What is a Spine Stress Test?

What is a Spine Stress Test?


  The spine is a complex functional anatomic structure. The human spine has adapted to upright stature and must withstand forces several times the weight of the body while allowing complex motion and protection of the sensitive spinal cord and nerve roots. Stress tests are designed to uncover problems that are not apparent on testing performed when the body is at rest.

Cardiologists use a form of Stress Test to determine if there blockages in the coronary arteries in patients that are experiencing chest pain during activity but not at rest. In these cases the chest xray and the EKG of the heart are usually normal when the the patient is at rest. A cardiac stress test increases the functional demands on the heart and tests for areas where the blood flow is restricted and thereby preventing the heart from meeting the demands of the Stress applied.  A stress test evaluates the functional reserve of an organ and uncovers abnormalities that are missed (false negative results) in tests with the organ at rest.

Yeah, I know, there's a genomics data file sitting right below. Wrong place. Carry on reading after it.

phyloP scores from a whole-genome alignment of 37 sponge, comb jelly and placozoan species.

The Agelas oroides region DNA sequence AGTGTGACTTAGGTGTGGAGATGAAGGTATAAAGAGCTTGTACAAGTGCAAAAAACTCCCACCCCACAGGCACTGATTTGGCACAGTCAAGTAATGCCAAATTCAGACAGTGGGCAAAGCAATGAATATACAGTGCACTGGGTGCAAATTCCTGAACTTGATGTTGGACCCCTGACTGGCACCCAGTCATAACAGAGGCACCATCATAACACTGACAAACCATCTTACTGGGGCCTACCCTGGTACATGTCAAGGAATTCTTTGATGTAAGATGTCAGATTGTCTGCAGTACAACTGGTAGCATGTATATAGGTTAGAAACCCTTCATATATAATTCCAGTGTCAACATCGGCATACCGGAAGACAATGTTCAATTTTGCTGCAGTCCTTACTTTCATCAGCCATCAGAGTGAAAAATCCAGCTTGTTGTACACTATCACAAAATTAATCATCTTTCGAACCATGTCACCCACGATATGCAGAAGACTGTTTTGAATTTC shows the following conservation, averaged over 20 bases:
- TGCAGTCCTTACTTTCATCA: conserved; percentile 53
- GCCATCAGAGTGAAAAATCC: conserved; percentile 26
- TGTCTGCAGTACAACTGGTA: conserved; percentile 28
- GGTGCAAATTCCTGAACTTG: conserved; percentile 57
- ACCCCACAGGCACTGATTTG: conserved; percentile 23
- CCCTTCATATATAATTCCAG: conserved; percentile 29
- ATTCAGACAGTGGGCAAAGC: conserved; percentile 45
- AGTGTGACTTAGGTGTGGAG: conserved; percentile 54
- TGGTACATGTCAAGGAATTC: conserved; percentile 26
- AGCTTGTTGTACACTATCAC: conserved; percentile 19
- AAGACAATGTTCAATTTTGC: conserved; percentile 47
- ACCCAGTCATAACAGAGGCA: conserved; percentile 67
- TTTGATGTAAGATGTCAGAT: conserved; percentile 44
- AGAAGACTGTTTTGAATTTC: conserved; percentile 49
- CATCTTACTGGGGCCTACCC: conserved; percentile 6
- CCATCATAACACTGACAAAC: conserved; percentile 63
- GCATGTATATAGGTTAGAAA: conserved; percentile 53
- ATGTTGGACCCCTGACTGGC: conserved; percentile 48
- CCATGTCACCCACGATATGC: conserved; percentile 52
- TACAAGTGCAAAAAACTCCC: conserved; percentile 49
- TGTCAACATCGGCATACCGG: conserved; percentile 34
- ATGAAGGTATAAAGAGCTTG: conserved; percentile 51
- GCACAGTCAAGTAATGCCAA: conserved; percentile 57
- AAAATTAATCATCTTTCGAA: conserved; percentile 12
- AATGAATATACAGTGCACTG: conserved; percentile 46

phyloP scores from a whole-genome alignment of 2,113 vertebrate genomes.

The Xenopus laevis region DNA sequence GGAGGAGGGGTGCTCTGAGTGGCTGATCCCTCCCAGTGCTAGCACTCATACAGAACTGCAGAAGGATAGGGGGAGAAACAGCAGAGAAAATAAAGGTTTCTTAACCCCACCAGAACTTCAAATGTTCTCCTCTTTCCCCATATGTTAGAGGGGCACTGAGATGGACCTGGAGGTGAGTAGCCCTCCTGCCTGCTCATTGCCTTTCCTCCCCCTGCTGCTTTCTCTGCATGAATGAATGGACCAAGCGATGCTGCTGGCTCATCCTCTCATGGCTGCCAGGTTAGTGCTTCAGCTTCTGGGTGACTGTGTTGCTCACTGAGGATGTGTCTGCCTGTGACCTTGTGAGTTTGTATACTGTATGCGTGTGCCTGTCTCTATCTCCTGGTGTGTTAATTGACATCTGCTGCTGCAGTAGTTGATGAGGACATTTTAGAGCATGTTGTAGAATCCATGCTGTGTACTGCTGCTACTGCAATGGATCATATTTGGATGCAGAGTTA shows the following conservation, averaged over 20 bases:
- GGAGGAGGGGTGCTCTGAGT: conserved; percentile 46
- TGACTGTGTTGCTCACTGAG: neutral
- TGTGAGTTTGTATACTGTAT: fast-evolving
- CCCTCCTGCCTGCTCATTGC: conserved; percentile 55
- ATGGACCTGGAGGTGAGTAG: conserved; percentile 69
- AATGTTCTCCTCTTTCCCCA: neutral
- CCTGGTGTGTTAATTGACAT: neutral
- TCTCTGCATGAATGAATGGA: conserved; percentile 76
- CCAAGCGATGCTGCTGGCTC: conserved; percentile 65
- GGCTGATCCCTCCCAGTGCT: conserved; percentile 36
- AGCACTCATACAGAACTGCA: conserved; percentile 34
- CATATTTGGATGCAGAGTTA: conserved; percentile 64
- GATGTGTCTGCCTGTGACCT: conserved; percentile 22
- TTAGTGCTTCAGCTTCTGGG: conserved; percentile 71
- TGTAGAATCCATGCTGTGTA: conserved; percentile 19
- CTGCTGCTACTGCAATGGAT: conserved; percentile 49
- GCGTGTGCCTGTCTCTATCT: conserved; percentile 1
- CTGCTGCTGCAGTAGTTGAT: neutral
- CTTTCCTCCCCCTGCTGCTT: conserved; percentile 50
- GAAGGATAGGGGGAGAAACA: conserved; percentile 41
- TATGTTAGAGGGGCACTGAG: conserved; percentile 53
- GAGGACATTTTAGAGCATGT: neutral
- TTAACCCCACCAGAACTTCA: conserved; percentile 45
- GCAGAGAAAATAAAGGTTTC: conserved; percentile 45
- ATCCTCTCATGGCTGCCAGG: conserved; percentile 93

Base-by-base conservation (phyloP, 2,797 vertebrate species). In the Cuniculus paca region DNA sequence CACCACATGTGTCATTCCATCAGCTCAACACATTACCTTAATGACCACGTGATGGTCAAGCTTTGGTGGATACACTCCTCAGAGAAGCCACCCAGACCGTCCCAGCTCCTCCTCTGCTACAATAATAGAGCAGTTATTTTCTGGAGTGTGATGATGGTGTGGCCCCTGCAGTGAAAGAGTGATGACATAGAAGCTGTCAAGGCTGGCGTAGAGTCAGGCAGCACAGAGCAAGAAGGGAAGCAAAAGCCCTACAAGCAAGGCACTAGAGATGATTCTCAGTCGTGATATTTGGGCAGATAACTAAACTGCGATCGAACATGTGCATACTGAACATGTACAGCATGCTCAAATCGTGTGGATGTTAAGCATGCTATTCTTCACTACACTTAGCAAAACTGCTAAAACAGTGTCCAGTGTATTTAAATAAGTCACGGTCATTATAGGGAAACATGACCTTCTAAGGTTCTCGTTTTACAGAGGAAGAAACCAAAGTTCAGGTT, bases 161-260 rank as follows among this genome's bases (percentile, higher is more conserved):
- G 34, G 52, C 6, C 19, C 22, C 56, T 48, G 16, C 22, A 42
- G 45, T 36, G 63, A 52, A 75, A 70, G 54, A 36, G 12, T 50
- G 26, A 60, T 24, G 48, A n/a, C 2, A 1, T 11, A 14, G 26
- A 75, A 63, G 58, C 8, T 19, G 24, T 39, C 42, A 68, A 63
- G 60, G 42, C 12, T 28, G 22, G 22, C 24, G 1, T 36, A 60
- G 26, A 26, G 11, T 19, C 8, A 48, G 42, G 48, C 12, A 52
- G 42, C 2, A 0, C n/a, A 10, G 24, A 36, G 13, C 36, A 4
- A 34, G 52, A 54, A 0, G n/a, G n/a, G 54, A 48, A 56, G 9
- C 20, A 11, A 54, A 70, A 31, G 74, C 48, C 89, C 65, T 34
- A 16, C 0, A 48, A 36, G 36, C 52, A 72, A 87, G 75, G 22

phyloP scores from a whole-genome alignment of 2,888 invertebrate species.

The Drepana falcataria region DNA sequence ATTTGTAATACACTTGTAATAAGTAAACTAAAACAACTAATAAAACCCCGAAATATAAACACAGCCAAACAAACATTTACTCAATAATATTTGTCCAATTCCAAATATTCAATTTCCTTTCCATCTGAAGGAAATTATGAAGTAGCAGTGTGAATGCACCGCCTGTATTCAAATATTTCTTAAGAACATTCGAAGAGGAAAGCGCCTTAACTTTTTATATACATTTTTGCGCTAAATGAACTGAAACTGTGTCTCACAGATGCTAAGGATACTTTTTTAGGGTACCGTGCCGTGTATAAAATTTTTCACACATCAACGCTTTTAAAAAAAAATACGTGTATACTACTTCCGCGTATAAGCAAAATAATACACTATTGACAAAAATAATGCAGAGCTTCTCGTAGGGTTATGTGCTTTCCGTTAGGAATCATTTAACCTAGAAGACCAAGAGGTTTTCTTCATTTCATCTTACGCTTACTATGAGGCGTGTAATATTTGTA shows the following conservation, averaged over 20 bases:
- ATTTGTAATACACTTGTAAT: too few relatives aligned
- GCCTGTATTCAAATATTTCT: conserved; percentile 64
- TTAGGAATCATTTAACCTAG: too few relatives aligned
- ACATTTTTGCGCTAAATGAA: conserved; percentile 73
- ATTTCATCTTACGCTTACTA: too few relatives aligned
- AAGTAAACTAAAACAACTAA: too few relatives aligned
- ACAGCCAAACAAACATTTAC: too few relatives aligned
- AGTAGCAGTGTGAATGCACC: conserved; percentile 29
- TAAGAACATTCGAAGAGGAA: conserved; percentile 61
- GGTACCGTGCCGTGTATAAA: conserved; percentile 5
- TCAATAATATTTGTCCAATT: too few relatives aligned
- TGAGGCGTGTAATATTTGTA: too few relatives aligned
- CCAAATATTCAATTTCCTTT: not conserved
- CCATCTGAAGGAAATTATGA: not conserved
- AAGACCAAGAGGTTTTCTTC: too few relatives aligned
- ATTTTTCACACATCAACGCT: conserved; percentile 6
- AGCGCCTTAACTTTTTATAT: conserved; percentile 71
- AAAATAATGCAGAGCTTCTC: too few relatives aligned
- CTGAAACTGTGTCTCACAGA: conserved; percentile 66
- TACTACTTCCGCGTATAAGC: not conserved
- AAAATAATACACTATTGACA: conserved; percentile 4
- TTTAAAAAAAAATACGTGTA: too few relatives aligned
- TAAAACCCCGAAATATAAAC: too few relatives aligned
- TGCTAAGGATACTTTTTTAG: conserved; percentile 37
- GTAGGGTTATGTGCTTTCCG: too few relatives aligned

Spine surgeons and attorneys are familiar with another form of Spinal Stress Test/Standing Flexion/Extension Radiographs of the spine. Conventional radiographs (AKA “x-rays”) of the spine are obtained with the patient lying down in a position where the spine is at rest and there are limited stresses on the spine. Standing Flexion/Extension radiographs test the spine under physiologic loads and evaluate for excessive spinal motion that is known as “segmental Instability”. This radiographic form of Spinal Stress Test has been accepted by insurance companies and surgeons as the Gold Standard for evaluating for “spinal instability” for which the preferred treatment is spinal fusion.
Unfortunately, Flexion/Extension views evaluate the bones but not the discs and nerves because these structures are not visible using radiographs (i.e. x-rays). Soft tissue structures (e.g. intervertebral discs and nerves) are best seen using MRI and may be compressed in one position (during weight-bearing and with flexion/extension) whereas there is not disc herniation or nerve compression when the stresses are removed from the spine when the patient is lying down while the patient is supine.

Stress Test MRI displays the 30-40% of abnormalities that are present when the patient is standing but not visible when the individual is scanned when the patient is supine and the stresses are relieved (and the patient’s symptoms are relieved.

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